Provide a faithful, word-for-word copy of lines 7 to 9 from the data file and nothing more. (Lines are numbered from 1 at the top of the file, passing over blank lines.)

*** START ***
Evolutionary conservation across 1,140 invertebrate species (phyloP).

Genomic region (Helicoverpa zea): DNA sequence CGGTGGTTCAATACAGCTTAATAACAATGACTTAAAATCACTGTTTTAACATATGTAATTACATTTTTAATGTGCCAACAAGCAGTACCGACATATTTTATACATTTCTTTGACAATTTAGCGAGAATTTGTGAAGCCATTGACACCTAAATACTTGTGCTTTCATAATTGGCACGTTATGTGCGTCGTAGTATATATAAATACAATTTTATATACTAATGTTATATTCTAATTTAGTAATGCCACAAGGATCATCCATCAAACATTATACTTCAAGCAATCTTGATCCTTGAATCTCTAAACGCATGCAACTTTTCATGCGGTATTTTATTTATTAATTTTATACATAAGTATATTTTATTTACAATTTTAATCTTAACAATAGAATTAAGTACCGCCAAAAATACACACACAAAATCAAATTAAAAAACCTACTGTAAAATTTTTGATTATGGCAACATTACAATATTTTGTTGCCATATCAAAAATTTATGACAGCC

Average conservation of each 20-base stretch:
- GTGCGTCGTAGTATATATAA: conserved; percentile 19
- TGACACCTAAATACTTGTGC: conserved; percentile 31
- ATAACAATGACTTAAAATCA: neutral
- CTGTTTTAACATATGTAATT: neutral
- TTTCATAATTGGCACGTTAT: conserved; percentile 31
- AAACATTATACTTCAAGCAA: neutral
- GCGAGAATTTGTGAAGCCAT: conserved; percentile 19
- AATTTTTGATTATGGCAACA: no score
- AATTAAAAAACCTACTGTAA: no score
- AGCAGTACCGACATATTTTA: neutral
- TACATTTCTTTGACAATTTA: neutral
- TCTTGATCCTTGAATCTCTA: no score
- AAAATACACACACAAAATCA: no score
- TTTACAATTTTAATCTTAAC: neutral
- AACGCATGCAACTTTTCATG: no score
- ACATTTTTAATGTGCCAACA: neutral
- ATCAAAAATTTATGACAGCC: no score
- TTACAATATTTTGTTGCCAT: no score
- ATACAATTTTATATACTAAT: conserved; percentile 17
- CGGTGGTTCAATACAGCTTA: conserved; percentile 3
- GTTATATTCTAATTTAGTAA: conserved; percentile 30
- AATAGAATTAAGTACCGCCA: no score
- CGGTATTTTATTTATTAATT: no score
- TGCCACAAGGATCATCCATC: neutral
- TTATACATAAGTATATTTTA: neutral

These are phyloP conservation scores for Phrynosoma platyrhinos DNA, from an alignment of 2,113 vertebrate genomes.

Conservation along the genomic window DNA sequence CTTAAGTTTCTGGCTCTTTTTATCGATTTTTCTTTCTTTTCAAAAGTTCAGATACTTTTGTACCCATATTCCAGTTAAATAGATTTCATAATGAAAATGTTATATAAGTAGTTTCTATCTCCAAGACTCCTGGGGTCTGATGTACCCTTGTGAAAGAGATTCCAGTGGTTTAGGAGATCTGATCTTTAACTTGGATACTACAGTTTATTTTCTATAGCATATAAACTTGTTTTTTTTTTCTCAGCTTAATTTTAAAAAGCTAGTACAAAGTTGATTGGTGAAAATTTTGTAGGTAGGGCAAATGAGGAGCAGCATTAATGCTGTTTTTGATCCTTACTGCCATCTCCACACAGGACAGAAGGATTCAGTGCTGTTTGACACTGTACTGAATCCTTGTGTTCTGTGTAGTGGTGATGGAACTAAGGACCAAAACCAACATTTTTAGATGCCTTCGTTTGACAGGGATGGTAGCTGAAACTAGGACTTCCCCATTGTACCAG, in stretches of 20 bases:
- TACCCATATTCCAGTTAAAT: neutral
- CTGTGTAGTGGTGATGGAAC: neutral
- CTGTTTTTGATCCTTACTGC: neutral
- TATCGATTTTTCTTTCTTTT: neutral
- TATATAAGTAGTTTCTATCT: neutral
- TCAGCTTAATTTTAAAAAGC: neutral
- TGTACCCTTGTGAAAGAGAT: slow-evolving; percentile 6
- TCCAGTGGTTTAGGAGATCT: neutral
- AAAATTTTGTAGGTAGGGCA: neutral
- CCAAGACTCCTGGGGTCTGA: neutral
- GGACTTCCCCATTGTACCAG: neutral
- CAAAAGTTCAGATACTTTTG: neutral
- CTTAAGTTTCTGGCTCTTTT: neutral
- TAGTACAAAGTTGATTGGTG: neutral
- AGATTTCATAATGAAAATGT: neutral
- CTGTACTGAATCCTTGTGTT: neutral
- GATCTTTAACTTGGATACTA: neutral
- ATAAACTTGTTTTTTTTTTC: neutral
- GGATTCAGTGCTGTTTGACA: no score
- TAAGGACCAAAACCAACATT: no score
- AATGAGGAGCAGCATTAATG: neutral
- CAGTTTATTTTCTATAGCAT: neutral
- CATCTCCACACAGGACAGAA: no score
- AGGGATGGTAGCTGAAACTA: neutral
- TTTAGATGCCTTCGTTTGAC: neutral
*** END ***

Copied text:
- CTGTTTTAACATATGTAATT: neutral
- TTTCATAATTGGCACGTTAT: conserved; percentile 31
- AAACATTATACTTCAAGCAA: neutral